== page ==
Did you go to OFFF? What tickled your fancy?

OFFF 2014 is this coming weekend

Oregon Flock and Fiber Festival is this weekend. I’m really looking forward to it! I’m teaching on Friday and Saturday afternoons, and playing the rest of the time. The weather report is looking decent as of this moment, which would be great after last year’s monsoons.

Things I’m looking forward to:

booth

Knitted Wit’s booth. Always lovely things there, and this year she’s debuting her Cotton Candy yarn, 100% merino super bulky. You can see my Big Leaf Scarf and pattern in her booth this weekend.

Big Leaf Scarf

Hanging out with the Portland Spinnerati group. Always entertaining, and always inspiring!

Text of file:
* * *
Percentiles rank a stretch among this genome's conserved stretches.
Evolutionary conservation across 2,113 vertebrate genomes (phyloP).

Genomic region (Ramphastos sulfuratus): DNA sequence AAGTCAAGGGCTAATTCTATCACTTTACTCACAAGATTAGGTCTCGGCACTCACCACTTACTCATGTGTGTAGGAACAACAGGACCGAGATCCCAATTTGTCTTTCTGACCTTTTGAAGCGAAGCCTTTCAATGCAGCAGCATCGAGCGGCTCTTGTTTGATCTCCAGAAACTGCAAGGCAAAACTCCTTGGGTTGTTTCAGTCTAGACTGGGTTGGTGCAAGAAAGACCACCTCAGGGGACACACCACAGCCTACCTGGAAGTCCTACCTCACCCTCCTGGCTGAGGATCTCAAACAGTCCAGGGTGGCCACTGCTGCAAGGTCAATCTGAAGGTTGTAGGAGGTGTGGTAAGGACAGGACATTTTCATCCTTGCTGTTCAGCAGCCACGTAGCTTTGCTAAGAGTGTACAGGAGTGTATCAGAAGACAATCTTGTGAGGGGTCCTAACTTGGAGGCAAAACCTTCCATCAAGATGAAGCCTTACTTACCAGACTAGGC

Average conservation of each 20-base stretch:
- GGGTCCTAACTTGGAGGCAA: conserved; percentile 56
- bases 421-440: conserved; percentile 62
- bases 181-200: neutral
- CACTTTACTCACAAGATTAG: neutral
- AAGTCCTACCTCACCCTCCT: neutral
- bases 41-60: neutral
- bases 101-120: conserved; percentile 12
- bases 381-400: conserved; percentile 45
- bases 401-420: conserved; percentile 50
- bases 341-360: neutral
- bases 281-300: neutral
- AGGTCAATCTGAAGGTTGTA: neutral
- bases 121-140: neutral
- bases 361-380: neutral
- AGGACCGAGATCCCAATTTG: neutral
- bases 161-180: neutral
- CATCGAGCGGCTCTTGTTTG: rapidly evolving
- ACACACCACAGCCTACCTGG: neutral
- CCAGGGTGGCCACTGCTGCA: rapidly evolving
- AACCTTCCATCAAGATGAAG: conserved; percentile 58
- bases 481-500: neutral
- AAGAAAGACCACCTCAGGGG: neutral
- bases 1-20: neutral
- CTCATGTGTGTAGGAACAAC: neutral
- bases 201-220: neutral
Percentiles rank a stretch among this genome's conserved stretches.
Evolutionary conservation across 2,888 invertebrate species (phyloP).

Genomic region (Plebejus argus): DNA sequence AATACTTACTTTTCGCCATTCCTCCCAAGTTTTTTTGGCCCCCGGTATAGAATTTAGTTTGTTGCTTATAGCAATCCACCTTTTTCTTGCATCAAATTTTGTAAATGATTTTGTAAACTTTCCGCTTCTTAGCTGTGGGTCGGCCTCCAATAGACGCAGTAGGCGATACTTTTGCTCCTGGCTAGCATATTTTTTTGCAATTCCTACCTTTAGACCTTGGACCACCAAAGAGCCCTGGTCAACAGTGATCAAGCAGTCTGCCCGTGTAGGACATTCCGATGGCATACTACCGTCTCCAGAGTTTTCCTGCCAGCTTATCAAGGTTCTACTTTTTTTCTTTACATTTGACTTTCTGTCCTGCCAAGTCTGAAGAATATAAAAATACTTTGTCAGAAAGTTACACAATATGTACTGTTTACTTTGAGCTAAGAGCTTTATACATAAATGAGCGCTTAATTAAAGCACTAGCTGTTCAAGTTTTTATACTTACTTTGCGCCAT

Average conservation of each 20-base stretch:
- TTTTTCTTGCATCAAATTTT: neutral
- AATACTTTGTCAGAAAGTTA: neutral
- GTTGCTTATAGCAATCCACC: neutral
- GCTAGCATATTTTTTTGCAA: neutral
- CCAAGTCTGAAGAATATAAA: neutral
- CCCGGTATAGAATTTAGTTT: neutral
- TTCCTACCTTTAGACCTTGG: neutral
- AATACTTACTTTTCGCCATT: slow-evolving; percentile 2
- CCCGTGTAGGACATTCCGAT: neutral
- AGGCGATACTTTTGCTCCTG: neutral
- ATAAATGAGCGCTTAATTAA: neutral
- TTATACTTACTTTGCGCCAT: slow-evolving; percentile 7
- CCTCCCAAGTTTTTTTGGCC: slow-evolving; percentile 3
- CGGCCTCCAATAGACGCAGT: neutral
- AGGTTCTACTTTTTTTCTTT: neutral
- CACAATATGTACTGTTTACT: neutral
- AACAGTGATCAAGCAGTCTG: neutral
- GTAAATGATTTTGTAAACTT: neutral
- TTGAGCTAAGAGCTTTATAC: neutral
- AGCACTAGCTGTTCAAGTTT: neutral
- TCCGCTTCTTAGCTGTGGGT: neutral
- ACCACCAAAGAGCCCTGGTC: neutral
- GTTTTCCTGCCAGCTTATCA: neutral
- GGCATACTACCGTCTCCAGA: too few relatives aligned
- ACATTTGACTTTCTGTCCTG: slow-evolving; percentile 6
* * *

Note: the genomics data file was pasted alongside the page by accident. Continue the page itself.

spinners

I went to the group’s meet-up at the Oregon Historical Society for Worldwide Spin In Public Day last Saturday. I was the only drop spindler in a group of wheels, but it was all fun.

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I’m also looking forward to shopping, and visiting the animals. For a much more comprehensive list of things to do at OFFF, see Mary Mooney’s post on the OregonLive Knitting blog. If you see me, say hello!

Snowy Woods Cowl

What’s on my needles? I’m almost done with my Snowy Woods Cowl that I’m doing for the knitalong. This is the last official week of the KAL, so there’s one more prize to be drawn next week. This week’s prize? Stitch markers, made by me. These feature leaves, snowflakes, and the blue of the custom dyed Snowy Woods colorway from Knitted Wit.

pdxknitterati stitch markers

This cowl is coming with me to OFFF, where it will be part of my blocking class on Friday, 1 to 4 p.m. There’s still a little room in the class, and there’s no homework! Registration is onsite only at this point.

Are you going to OFFF, or another sheep and wool festival near you? Who’s going to Rhinebeck? (Someday, me…)

OFFF 2014 is just around the corner